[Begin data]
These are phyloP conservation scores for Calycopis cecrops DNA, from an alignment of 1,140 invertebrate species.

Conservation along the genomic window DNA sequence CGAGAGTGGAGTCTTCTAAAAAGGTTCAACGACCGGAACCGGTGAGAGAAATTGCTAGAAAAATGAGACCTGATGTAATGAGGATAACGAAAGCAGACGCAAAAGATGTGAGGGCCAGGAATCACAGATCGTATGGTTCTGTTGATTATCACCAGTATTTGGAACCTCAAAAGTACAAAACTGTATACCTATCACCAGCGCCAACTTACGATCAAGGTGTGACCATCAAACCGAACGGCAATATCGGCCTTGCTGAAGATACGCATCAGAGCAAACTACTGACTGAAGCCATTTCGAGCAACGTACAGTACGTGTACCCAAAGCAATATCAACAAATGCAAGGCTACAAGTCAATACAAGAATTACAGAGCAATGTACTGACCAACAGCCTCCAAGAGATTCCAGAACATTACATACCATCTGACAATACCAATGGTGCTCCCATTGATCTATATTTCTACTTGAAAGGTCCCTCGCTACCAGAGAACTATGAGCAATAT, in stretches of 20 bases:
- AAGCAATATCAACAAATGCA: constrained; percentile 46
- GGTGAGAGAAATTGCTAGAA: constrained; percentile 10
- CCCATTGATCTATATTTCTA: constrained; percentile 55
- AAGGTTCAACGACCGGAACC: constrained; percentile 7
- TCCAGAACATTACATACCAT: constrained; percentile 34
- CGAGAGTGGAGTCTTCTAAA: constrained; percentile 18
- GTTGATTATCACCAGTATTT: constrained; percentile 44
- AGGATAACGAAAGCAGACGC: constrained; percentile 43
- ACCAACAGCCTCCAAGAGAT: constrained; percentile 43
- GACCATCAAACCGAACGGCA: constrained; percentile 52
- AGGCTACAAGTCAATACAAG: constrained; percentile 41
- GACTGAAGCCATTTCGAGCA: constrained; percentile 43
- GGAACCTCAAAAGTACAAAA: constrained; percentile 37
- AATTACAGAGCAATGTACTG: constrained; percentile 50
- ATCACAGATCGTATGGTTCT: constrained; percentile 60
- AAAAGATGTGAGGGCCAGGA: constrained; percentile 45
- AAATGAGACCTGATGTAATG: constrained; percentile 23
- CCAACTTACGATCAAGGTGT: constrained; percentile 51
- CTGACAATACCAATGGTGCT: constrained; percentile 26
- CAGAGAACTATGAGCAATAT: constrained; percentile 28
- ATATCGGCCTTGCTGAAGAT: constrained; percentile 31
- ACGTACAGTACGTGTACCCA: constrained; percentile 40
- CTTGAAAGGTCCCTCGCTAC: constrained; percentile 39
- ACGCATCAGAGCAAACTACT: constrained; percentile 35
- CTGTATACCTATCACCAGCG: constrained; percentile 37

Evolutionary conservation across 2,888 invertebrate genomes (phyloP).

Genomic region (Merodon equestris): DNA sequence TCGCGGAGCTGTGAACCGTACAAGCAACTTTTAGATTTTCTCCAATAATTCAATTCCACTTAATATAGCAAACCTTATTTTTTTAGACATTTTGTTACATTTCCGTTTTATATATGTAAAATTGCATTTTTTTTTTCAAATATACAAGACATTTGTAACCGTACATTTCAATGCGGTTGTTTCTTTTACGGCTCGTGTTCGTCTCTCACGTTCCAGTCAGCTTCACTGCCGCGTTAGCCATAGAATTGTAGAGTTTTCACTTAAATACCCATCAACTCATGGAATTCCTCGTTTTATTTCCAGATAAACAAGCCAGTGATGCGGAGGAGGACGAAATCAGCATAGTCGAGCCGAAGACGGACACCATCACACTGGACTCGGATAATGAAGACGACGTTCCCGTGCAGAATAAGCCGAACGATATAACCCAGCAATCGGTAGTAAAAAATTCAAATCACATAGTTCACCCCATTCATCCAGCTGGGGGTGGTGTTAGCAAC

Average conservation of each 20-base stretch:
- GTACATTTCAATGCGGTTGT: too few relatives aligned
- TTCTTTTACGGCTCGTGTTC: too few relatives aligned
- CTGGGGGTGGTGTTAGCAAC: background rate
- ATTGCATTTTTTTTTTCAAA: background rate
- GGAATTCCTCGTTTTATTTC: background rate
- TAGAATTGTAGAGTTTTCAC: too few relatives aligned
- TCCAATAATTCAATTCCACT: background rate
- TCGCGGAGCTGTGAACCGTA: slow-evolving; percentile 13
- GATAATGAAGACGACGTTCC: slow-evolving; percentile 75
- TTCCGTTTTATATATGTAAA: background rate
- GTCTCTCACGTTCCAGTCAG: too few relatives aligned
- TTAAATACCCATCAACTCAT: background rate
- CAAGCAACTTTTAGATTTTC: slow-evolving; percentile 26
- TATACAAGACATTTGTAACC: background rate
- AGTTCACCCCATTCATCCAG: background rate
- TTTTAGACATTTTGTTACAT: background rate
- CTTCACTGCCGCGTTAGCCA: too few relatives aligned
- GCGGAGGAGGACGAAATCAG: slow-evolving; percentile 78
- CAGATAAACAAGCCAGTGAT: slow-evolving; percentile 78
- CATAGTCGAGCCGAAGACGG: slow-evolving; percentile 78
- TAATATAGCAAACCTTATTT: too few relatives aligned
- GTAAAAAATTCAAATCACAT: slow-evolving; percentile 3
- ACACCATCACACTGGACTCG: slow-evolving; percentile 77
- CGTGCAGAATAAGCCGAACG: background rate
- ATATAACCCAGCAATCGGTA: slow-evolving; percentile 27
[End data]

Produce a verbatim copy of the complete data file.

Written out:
These are phyloP conservation scores for Calycopis cecrops DNA, from an alignment of 1,140 invertebrate species.

Conservation along the genomic window DNA sequence CGAGAGTGGAGTCTTCTAAAAAGGTTCAACGACCGGAACCGGTGAGAGAAATTGCTAGAAAAATGAGACCTGATGTAATGAGGATAACGAAAGCAGACGCAAAAGATGTGAGGGCCAGGAATCACAGATCGTATGGTTCTGTTGATTATCACCAGTATTTGGAACCTCAAAAGTACAAAACTGTATACCTATCACCAGCGCCAACTTACGATCAAGGTGTGACCATCAAACCGAACGGCAATATCGGCCTTGCTGAAGATACGCATCAGAGCAAACTACTGACTGAAGCCATTTCGAGCAACGTACAGTACGTGTACCCAAAGCAATATCAACAAATGCAAGGCTACAAGTCAATACAAGAATTACAGAGCAATGTACTGACCAACAGCCTCCAAGAGATTCCAGAACATTACATACCATCTGACAATACCAATGGTGCTCCCATTGATCTATATTTCTACTTGAAAGGTCCCTCGCTACCAGAGAACTATGAGCAATAT, in stretches of 20 bases:
- AAGCAATATCAACAAATGCA: constrained; percentile 46
- GGTGAGAGAAATTGCTAGAA: constrained; percentile 10
- CCCATTGATCTATATTTCTA: constrained; percentile 55
- AAGGTTCAACGACCGGAACC: constrained; percentile 7
- TCCAGAACATTACATACCAT: constrained; percentile 34
- CGAGAGTGGAGTCTTCTAAA: constrained; percentile 18
- GTTGATTATCACCAGTATTT: constrained; percentile 44
- AGGATAACGAAAGCAGACGC: constrained; percentile 43
- ACCAACAGCCTCCAAGAGAT: constrained; percentile 43
- GACCATCAAACCGAACGGCA: constrained; percentile 52
- AGGCTACAAGTCAATACAAG: constrained; percentile 41
- GACTGAAGCCATTTCGAGCA: constrained; percentile 43
- GGAACCTCAAAAGTACAAAA: constrained; percentile 37
- AATTACAGAGCAATGTACTG: constrained; percentile 50
- ATCACAGATCGTATGGTTCT: constrained; percentile 60
- AAAAGATGTGAGGGCCAGGA: constrained; percentile 45
- AAATGAGACCTGATGTAATG: constrained; percentile 23
- CCAACTTACGATCAAGGTGT: constrained; percentile 51
- CTGACAATACCAATGGTGCT: constrained; percentile 26
- CAGAGAACTATGAGCAATAT: constrained; percentile 28
- ATATCGGCCTTGCTGAAGAT: constrained; percentile 31
- ACGTACAGTACGTGTACCCA: constrained; percentile 40
- CTTGAAAGGTCCCTCGCTAC: constrained; percentile 39
- ACGCATCAGAGCAAACTACT: constrained; percentile 35
- CTGTATACCTATCACCAGCG: constrained; percentile 37

Evolutionary conservation across 2,888 invertebrate genomes (phyloP).

Genomic region (Merodon equestris): DNA sequence TCGCGGAGCTGTGAACCGTACAAGCAACTTTTAGATTTTCTCCAATAATTCAATTCCACTTAATATAGCAAACCTTATTTTTTTAGACATTTTGTTACATTTCCGTTTTATATATGTAAAATTGCATTTTTTTTTTCAAATATACAAGACATTTGTAACCGTACATTTCAATGCGGTTGTTTCTTTTACGGCTCGTGTTCGTCTCTCACGTTCCAGTCAGCTTCACTGCCGCGTTAGCCATAGAATTGTAGAGTTTTCACTTAAATACCCATCAACTCATGGAATTCCTCGTTTTATTTCCAGATAAACAAGCCAGTGATGCGGAGGAGGACGAAATCAGCATAGTCGAGCCGAAGACGGACACCATCACACTGGACTCGGATAATGAAGACGACGTTCCCGTGCAGAATAAGCCGAACGATATAACCCAGCAATCGGTAGTAAAAAATTCAAATCACATAGTTCACCCCATTCATCCAGCTGGGGGTGGTGTTAGCAAC

Average conservation of each 20-base stretch:
- GTACATTTCAATGCGGTTGT: too few relatives aligned
- TTCTTTTACGGCTCGTGTTC: too few relatives aligned
- CTGGGGGTGGTGTTAGCAAC: background rate
- ATTGCATTTTTTTTTTCAAA: background rate
- GGAATTCCTCGTTTTATTTC: background rate
- TAGAATTGTAGAGTTTTCAC: too few relatives aligned
- TCCAATAATTCAATTCCACT: background rate
- TCGCGGAGCTGTGAACCGTA: slow-evolving; percentile 13
- GATAATGAAGACGACGTTCC: slow-evolving; percentile 75
- TTCCGTTTTATATATGTAAA: background rate
- GTCTCTCACGTTCCAGTCAG: too few relatives aligned
- TTAAATACCCATCAACTCAT: background rate
- CAAGCAACTTTTAGATTTTC: slow-evolving; percentile 26
- TATACAAGACATTTGTAACC: background rate
- AGTTCACCCCATTCATCCAG: background rate
- TTTTAGACATTTTGTTACAT: background rate
- CTTCACTGCCGCGTTAGCCA: too few relatives aligned
- GCGGAGGAGGACGAAATCAG: slow-evolving; percentile 78
- CAGATAAACAAGCCAGTGAT: slow-evolving; percentile 78
- CATAGTCGAGCCGAAGACGG: slow-evolving; percentile 78
- TAATATAGCAAACCTTATTT: too few relatives aligned
- GTAAAAAATTCAAATCACAT: slow-evolving; percentile 3
- ACACCATCACACTGGACTCG: slow-evolving; percentile 77
- CGTGCAGAATAAGCCGAACG: background rate
- ATATAACCCAGCAATCGGTA: slow-evolving; percentile 27